Since the Michael & Susan Dell Foundation and our partners launched Go Austin! ¡Vamos Austin! (GAVA) in 2012, we’ve seen incredible changes in two communities. Our goal was to engage a cross-section of the community in coordinated childhood obesity prevention, and to find the sweet spot where local engagement meets evidence-based best practice. Well, we’re getting there.
Next steps in the movement towards better health
Since the Michael & Susan Dell Foundation and our partners launched Go Austin! ¡Vamos Austin! (GAVA) in 2012, we’ve seen incredible changes in two communities. Our goal was to engage a cross-section of the community in coordinated childhood obesity prevention, and to find the sweet spot where local engagement meets evidence-based best practice. Well, we’re getting there.
Improving the health of our youngest generation: This is the issue Marathon Kids, an Austin-grown nonprofit, has been tackling for the last 20 years. By promoting daily exercise, along with a healthy and nutritious diet, the organization works to boost confidence and health by putting younger generations on the path to a lifetime of fitness.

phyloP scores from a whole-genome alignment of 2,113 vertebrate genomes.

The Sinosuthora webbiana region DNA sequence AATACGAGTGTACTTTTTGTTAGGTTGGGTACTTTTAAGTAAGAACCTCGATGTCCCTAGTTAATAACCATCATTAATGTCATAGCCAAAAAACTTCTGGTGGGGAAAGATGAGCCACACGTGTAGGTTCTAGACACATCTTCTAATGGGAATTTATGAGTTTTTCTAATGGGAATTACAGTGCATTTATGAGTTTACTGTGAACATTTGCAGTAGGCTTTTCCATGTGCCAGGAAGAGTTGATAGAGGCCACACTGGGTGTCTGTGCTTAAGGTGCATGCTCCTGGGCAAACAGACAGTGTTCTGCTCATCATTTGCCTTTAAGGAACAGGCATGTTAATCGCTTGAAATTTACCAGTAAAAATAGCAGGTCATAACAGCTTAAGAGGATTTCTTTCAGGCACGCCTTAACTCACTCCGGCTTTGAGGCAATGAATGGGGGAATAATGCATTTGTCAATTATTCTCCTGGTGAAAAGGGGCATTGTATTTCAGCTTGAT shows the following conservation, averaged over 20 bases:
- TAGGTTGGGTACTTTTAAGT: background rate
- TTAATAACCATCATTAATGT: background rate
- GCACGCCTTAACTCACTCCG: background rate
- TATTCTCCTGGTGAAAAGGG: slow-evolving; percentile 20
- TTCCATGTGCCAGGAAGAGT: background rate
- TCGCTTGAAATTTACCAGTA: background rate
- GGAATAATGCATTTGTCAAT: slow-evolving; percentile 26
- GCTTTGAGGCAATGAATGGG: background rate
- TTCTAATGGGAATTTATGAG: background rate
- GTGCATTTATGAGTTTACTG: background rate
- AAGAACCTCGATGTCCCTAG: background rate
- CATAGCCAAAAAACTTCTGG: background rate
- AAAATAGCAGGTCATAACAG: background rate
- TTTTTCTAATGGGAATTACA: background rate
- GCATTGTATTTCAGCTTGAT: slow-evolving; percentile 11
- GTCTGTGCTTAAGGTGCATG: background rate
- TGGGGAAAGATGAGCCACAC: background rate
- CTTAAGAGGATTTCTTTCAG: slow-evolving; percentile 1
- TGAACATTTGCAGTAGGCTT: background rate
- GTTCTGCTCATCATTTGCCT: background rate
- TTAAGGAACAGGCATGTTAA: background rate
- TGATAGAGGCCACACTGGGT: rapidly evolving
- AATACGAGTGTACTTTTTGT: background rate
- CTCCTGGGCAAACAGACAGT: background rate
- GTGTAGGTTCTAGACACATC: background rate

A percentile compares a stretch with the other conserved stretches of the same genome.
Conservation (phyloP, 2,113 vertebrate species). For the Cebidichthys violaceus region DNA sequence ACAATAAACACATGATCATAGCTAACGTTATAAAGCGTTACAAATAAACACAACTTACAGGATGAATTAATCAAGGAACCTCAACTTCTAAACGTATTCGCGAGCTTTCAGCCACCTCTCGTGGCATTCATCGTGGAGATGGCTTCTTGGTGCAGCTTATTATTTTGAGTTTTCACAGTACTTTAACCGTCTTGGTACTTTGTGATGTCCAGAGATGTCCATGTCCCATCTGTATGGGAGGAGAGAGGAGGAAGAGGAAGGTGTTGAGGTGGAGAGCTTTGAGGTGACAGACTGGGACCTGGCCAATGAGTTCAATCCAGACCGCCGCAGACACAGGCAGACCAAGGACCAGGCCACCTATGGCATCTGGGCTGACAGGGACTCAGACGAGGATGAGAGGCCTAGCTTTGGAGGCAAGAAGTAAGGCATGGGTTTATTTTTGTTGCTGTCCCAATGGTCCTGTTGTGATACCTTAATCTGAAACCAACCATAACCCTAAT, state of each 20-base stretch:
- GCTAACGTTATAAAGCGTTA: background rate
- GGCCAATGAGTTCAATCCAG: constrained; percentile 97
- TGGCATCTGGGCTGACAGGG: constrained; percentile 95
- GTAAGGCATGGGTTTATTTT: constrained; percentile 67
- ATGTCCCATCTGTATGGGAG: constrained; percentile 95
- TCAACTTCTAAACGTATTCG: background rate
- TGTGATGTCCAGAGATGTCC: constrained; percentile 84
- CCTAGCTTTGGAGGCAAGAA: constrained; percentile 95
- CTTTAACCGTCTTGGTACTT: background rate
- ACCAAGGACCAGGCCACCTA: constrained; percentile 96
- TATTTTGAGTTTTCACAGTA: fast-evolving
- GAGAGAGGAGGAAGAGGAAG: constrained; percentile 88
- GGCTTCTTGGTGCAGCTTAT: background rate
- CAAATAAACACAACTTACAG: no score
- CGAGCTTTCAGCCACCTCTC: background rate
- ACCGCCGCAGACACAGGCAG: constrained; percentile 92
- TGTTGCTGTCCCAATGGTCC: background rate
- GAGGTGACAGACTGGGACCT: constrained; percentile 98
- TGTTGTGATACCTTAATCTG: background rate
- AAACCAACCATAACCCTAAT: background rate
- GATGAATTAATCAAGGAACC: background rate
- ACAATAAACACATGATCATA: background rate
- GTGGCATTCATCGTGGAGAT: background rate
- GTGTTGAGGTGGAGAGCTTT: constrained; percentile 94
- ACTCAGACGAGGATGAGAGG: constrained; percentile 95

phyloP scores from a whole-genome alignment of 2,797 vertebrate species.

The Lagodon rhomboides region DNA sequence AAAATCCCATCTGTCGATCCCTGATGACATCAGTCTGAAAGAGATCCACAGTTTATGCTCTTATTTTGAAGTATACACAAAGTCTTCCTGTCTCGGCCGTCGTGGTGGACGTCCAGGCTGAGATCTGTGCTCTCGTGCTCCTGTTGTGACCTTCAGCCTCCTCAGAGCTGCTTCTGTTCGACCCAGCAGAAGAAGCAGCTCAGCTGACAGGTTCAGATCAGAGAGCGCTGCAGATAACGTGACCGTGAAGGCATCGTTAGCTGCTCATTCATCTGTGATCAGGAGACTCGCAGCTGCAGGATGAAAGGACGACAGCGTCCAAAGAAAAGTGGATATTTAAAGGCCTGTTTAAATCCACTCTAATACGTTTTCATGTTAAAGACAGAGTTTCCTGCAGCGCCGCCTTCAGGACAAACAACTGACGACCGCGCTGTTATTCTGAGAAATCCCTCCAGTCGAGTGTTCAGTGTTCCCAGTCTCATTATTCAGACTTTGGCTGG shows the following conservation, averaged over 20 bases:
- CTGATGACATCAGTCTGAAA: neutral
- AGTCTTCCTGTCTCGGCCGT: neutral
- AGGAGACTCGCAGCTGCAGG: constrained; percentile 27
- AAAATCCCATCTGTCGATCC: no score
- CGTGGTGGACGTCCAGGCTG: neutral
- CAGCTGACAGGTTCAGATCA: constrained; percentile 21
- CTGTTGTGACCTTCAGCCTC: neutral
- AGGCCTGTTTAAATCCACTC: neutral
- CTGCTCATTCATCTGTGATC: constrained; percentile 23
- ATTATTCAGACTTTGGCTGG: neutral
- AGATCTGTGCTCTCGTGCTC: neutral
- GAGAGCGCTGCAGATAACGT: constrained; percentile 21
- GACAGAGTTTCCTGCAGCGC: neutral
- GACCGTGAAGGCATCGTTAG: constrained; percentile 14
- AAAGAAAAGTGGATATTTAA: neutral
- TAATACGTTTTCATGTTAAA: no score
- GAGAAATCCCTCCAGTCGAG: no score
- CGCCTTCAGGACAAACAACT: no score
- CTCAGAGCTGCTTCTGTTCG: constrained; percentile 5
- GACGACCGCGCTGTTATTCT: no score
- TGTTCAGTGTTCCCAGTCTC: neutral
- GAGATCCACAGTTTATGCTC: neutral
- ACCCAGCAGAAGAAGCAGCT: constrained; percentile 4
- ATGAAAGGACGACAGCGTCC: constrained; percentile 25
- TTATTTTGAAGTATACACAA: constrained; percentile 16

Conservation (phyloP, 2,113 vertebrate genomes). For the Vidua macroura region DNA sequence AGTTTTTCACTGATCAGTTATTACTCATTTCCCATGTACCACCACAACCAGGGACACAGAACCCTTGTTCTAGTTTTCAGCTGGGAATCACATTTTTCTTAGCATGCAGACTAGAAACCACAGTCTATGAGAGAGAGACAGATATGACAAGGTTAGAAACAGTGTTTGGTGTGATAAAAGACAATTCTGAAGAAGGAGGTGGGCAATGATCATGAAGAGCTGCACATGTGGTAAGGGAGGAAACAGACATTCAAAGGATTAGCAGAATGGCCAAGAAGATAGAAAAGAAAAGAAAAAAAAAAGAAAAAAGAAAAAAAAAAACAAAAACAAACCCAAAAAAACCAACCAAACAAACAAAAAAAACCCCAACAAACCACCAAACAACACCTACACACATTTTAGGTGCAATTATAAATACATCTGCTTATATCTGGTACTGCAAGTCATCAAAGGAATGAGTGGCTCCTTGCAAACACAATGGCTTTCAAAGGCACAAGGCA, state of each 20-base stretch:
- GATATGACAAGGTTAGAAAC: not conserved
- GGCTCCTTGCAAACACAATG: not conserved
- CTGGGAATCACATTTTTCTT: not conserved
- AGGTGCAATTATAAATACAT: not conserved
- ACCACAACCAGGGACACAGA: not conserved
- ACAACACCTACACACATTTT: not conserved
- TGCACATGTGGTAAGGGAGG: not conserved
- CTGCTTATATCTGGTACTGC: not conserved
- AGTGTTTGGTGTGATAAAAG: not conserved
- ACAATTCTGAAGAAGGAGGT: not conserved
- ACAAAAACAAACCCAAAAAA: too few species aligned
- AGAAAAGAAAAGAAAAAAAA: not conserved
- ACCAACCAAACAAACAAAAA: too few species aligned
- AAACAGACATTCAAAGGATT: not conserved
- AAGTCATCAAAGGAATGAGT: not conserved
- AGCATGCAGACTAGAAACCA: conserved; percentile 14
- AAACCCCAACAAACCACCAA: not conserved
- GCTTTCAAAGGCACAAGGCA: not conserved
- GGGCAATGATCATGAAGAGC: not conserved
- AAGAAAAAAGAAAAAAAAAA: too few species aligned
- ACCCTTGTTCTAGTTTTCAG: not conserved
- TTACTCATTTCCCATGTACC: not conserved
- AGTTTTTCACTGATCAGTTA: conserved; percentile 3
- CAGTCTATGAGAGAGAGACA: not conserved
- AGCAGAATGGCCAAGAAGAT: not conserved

Marathon Kids: Scaling nationally so more kids can go the distance
Improving the health of our youngest generation: This is the issue Marathon Kids, an Austin-grown nonprofit, has been tackling for the last 20 years. By promoting daily exercise, along with a healthy and nutritious diet, the organization works to boost confidence and health by putting younger generations on the path to a lifetime of fitness.
Late last week news broke that food and beverage companies sold 6.4 trillion fewer calories in the United States in 2012 in comparison to 2007. A decrease in calories is a positive step, and while the number did exceed industry goals, it begs the question: why do we need to slash calories in the first place?
Processed food, sugar and a plea for common sense
Late last week news broke that food and beverage companies sold 6.4 trillion fewer calories in the United States in 2012 in comparison to 2007. A decrease in calories is a positive step, and while the number did exceed industry goals, it begs the question: why do we need to slash calories in the first place?